Cross-linked with Bertelsmann Stuftung – Future Challenges’ blog
The developing world has the potential for major economic growth, but first it must prepare its young people for the burgeoning jobs market
The need for quality employment in the developing world underlies the success of almost every other development initiative. Job creation has become one of the most pressing issues on the road towards fueling the economic engine and impacting complex and intertwined poverty issues such as education, nutrition, health care and housing. Without the possibility of a stable, reliable income, there is little chance for the poor to engage in sustained solutions that will improve their circumstances.
A Million per Month
Job creation, however, is only one side of the equation. A report released in December by the World Bank (WB), entitled ‘More and Better Jobs in South Asia’, says that a comprehensive and multi-sectoral policy framework will need to be implemented in order to meet the “demographic dividend” opportunity. This “dividend” is the return on the region’s swelling youth population and the opening labor market for women – South Asia has the second-lowest female participation rate in the world – that will continue to enter the workforce until 2040. The challenge will be to engage these new employees in “rising levels of productivity”, and the report warns that, “an estimated 1-1.2 million new workers will join the labor market in South Asia every month over the next few decades – an increase of 25-50% over the historical average.” This means that a million new jobs need to be added each month in order to “sustain economic growth and reduce poverty in South Asia,” says an article in The Hindu.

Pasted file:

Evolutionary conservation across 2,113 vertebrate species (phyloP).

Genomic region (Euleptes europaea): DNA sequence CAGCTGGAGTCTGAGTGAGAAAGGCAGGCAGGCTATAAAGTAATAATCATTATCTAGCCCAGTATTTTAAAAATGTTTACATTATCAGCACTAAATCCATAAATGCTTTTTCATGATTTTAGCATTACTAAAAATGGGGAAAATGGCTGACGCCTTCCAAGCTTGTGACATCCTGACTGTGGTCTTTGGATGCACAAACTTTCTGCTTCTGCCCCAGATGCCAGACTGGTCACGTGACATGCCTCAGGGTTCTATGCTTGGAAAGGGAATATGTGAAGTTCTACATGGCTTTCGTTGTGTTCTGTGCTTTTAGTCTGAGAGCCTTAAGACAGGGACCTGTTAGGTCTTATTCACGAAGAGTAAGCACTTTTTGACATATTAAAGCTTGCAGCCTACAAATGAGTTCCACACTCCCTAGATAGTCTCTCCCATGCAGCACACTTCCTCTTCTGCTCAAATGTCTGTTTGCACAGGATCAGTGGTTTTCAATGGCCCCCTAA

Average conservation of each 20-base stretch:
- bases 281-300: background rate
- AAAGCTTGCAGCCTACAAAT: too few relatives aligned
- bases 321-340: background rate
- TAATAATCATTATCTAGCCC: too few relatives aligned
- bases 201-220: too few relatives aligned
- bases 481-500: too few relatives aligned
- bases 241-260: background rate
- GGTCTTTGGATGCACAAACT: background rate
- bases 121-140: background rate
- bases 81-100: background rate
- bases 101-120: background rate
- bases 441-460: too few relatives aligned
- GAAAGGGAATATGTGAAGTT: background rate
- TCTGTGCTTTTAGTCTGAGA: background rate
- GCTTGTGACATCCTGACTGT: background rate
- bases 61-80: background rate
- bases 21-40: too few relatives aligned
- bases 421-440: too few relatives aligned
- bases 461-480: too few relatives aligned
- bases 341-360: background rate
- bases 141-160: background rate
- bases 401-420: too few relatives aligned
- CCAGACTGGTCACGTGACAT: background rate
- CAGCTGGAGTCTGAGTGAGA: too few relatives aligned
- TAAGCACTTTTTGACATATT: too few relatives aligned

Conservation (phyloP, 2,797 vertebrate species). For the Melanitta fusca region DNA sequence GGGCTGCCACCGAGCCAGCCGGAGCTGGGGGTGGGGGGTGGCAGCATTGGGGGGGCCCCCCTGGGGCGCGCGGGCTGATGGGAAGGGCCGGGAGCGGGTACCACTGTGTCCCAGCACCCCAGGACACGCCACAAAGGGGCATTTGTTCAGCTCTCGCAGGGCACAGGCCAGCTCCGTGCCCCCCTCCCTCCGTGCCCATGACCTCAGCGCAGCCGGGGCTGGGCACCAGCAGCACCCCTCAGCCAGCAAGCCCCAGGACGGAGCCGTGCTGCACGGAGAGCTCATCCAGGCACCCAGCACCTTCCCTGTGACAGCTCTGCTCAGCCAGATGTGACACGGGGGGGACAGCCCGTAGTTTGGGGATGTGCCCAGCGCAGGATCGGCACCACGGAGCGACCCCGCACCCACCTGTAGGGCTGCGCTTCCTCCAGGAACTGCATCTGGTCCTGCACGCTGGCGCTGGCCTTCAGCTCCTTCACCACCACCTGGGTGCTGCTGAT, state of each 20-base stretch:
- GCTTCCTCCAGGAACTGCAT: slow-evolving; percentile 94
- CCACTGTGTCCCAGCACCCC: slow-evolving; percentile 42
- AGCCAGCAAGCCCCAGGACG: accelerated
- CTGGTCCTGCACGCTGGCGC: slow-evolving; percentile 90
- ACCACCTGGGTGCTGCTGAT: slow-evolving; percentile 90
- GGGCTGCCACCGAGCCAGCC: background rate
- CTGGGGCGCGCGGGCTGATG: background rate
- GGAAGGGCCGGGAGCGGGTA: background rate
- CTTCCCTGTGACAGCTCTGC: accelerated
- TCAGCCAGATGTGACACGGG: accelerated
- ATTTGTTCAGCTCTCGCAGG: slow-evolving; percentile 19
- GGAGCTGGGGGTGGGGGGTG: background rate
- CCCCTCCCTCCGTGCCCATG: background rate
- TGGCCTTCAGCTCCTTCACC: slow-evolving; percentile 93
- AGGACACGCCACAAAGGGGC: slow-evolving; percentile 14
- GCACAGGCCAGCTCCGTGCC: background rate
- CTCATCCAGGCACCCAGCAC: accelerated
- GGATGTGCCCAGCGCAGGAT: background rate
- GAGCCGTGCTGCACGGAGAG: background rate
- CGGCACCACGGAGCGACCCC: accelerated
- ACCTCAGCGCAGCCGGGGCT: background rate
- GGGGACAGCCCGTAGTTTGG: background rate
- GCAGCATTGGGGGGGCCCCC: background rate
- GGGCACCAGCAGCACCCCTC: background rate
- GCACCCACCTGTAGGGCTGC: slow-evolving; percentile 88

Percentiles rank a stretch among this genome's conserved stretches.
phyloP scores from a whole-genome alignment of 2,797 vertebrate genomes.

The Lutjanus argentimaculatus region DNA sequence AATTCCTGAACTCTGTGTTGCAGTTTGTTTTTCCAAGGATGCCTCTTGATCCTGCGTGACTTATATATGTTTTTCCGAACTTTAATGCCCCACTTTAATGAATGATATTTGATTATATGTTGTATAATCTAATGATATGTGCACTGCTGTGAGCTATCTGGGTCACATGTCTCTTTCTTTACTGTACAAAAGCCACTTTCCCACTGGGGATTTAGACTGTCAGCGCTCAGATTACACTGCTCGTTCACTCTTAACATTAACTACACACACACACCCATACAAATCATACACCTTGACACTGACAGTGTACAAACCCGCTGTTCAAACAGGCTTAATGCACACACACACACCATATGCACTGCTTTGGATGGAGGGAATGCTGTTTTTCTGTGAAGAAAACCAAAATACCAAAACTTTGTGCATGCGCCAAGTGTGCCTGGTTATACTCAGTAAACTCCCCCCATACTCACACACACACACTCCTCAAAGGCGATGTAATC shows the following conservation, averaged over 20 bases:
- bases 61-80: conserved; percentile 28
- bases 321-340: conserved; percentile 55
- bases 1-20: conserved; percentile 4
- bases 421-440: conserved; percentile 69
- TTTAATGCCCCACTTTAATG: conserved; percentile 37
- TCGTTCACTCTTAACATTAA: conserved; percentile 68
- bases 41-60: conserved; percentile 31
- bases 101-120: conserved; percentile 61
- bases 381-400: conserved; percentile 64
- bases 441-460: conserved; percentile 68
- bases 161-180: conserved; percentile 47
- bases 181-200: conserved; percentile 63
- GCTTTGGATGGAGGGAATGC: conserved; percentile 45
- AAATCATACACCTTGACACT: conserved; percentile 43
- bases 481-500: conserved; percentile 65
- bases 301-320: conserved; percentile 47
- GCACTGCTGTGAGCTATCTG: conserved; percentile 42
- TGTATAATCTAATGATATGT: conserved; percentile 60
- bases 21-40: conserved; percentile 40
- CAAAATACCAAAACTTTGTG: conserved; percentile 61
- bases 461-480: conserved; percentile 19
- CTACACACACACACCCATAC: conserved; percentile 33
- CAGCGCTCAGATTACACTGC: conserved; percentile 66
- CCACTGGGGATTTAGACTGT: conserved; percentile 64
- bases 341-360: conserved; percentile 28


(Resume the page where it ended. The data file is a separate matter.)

This chronic need for employment opportunities is seen throughout the developing world. In 2005, Africa’s youth unemployment reached 21%, higher than the world average of 14.4% and second only to the Middle East and North Africa (MENA) region’s 25.6%. Youth unemployment in Africa is a problem of alarming proportions precisely because 65% of the continent’s population is under the age of 24, with over 40% of the total population below the age of 16, and about 25% aged 15-24. According to the International Labor Organization (ILO), young people make up approximately 36.9% of the total working-age population, and three in five of Africa’s unemployed are young people.
While many developing nations have enjoyed economic growth, the benefits of that growth have not been distributed evenly and the high proportion of unemployed young people undermines further economic growth. In addition to the economic costs of youth unemployment there is also the social cost – as young people face long-term or cyclical unemployment they can become disaffected and alienated from their own communities. This can lead to higher crime rates and greater involvement in underground economic activity, as well as social unrest. Continue reading